The powerful Iranian Revolutionary Guard Corps has established a third underground ballistic missile production facility in southwestern Iran, the semi-official Fars News agency reported Thursday.Amirali Hajizadeh, head of the IRGC’s airspace program, told the Iranian outlet that the country would continue its ballistic missile program despite international criticism.The facility was under construction for years, Hajizadeh told Fars.Alongside the Iran nuclear deal in 2015, the United Nations Security Council passed a resolution that “called upon [Iran] not to undertake any activity related to ballistic missiles designed to be capable of delivering nuclear weapons, including launches using such ballistic missile technology.”However, Tehran has interpreted that call to be a suggestion, and has carried out multiple ballistic missile tests since the passage of the nuclear deal, also known as the Joint Comprehensive Plan of Action.Since taking office, US President Donald Trump has been adamant about the need to curb Iran’s weapons development programs, with the White House “officially putting Iran on notice” earlier this year.Hajizadeh responded to Trump’s tough words on Iran.“We are increasing our missile capabilities,” he said. “It is natural that our enemies America and [Israel] are concerned and angry about the missile production and missile tests and showing our ‘missile cities’ because they want the Iranian nation always to be in a weak position.”Many of Iran’s ballistic missiles are stored in so-called “missile cities,” underground storage facilities where they are kept to protect them from airstrikes.Trump has also encouraged the formation of an anti-Iran coalition consisting of Sunni Muslim nations, like Saudi Arabia, Egypt and Jordan.On Saturday, Trump signed a weapons deal with Saudi Arabia worth approximately $110 billion, including the advanced Terminal High Altitude Area Defense system, which is designed to intercept incoming ballistic missiles.In his interview, Hajizadeh said he was not concerned by the recent arms deal to its Saudi enemies, as he was “confident” that the weapons would be used not against the Islamic Republic, but against Israel.The Jewish state has expressed some moderate concern over the supposedly largest-ever arms deal to Saudi Arabia. However, the issues raised by Prime Minister Benjamin Netanyahu and Defense Minister Avigdor Liberman have less to do with the systems being sold to Riyadh in particular, but rather to a general “arms race” in the Middle East and the potential threat to Israel’s military edge in the region.Avi Davidi contributed to this report.
Hezbollah supporters set Lebanese minefield alight near northern Israeli border town-Explosions heard in north; no injuries reported; IDF soldiers said to disperse crowd marking 17 years since Israeli withdrawal from Lebanon-By Times of Israel staff May 25, 2017, 5:49 pm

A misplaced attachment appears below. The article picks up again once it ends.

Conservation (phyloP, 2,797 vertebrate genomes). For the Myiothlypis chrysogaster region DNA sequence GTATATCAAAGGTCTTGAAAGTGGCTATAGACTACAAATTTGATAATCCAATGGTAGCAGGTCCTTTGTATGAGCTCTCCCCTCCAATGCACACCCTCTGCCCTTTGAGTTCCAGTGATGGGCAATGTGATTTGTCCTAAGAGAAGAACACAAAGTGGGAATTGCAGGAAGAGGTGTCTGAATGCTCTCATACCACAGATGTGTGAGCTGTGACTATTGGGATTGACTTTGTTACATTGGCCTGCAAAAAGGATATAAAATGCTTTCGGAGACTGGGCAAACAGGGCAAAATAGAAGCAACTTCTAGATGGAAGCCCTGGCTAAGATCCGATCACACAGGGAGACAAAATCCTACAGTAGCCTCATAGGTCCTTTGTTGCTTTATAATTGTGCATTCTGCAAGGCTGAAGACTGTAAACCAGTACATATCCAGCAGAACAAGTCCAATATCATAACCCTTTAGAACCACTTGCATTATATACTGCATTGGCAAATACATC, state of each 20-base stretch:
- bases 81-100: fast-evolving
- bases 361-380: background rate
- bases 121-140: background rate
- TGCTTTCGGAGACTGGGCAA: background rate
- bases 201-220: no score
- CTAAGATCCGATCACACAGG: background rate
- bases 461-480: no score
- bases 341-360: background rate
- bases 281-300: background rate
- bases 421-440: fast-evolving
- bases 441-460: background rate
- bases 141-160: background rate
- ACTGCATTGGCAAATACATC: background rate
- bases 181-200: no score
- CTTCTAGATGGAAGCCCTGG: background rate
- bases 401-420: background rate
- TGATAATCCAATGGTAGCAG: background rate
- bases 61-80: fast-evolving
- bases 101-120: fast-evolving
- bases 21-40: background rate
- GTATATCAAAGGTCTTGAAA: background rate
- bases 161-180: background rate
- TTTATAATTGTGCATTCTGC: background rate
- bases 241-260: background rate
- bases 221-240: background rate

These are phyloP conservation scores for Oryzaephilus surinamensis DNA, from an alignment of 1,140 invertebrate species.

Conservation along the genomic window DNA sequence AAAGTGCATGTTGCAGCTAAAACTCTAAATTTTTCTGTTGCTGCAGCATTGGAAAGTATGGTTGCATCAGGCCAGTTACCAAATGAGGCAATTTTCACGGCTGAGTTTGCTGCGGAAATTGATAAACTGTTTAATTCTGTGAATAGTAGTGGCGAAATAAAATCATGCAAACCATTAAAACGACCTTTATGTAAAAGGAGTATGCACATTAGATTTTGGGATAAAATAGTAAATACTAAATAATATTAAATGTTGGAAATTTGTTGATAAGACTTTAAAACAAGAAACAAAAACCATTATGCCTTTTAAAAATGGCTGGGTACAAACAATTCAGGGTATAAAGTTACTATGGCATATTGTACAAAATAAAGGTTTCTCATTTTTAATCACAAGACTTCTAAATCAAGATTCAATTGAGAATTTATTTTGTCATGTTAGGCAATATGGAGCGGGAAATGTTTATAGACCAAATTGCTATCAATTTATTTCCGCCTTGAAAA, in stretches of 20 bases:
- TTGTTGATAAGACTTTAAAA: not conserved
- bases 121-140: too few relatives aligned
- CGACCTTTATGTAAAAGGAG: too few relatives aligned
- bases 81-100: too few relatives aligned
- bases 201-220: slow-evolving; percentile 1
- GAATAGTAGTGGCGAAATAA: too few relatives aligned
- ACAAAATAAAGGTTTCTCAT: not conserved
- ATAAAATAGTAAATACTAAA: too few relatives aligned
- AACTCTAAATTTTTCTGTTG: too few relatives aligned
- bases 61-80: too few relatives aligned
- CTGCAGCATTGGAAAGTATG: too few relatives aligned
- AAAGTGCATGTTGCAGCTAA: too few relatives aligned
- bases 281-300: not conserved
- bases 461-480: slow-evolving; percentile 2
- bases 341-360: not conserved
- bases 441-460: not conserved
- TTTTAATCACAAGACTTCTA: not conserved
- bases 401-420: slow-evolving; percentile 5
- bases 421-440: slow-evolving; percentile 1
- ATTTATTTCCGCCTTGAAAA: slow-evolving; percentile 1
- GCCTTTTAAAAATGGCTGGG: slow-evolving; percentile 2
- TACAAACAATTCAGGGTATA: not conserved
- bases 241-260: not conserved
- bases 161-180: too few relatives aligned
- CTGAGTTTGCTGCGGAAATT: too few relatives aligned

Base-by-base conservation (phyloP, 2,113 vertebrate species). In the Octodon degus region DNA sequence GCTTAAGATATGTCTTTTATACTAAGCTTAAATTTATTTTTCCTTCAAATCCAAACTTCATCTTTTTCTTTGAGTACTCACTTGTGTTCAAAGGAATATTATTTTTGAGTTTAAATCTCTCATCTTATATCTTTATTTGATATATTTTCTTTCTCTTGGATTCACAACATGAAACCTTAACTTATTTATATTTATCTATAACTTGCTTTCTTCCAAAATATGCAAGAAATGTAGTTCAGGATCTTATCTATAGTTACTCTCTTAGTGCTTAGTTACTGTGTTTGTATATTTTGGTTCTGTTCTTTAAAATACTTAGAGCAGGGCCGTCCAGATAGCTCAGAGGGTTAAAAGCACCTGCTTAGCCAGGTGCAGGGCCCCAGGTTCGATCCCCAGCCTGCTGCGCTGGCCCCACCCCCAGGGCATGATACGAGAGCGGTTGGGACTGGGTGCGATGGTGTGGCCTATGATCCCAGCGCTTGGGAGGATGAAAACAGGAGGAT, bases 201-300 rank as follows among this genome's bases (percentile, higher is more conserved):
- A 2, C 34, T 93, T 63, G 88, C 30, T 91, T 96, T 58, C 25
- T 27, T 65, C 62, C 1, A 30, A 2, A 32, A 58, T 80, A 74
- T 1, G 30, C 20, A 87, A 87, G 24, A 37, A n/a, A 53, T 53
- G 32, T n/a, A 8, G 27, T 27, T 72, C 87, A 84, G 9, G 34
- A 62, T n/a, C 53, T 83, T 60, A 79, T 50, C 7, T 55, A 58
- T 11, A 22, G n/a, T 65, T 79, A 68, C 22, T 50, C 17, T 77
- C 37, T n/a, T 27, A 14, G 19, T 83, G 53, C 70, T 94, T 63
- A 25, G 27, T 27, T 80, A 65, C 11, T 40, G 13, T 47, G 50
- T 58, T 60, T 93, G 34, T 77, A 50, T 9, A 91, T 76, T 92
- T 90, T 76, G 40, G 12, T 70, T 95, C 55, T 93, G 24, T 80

Supporters of Lebanese terror group Hezbollah marking the anniversary of Israel’s withdrawal from southern Lebanon 17 years ago set fire to a field along the Israel-Lebanon border near the northern Israeli town of Metulla on Thursday, setting off several mines.Explosions were heard in the area as Israel Defense Forces responded to the incident, Israel Radio reported.Soldiers were said to have dispersed the crowd on the other side of the border, apparently by firing shots into the air. There were no immediate reports of injuries.A video from the scene posted by an Israel Radio reporter showed smoke rising from the field, as a number of IDF soldiers gathered near the fence.Israel’s withdrawal from southern Lebanon began on May 23, 2000, ending 18 years of presence in the country since the start of the First Lebanon War in 1982. The pullout was completed over two days.Hezbollah, an Iranian proxy, gained strength and power after the withdrawal, engaging in a 38-day war with Israel over the summer of 2006 after a cross-border raid that killed eight IDF soldiers and saw the capture of two reservists, Eldad Regev and Ehud Goldwasser, who were critically injured and later died. Their bodies were returned to Israel in 2008 in a prisoner deal with Hezbollah.Over that summer in 2006, 160 Israelis were killed, a majority of the them soldiers, and over 1,000 Lebanese lost their lives, including hundreds of civilians.Tensions between Hezbollah and Israel have remained high since then with both sides warning that the next round of violence would be costly to the other party.Hezbollah has been bogged down in nearby Syria, fighting alongside the Iranians and forces loyal to Syrian President Bashar Assad.Israel has been closely monitoring the group’s defenses and capabilities and a number of airstrikes on weapons convoys over the six-year Syrian civil war have been attributed to Israel, which has vowed to prevent Hezbollah from attaining advanced weaponry from Iran via Syria.Israel has made efforts to bolster the Israel-Lebanon border area, a project which has been under way for some time. In 2012, a seven-meter (23-foot) high wall separating Israel from Lebanon near Metulla was completed. The 1,200-meter-long (3,937-foot) wall is outfitted with sophisticated cameras and sensory equipment aimed at preventing infiltration. Last year, Israel put up a concrete wall near Kibbutz Misgav Am in the north.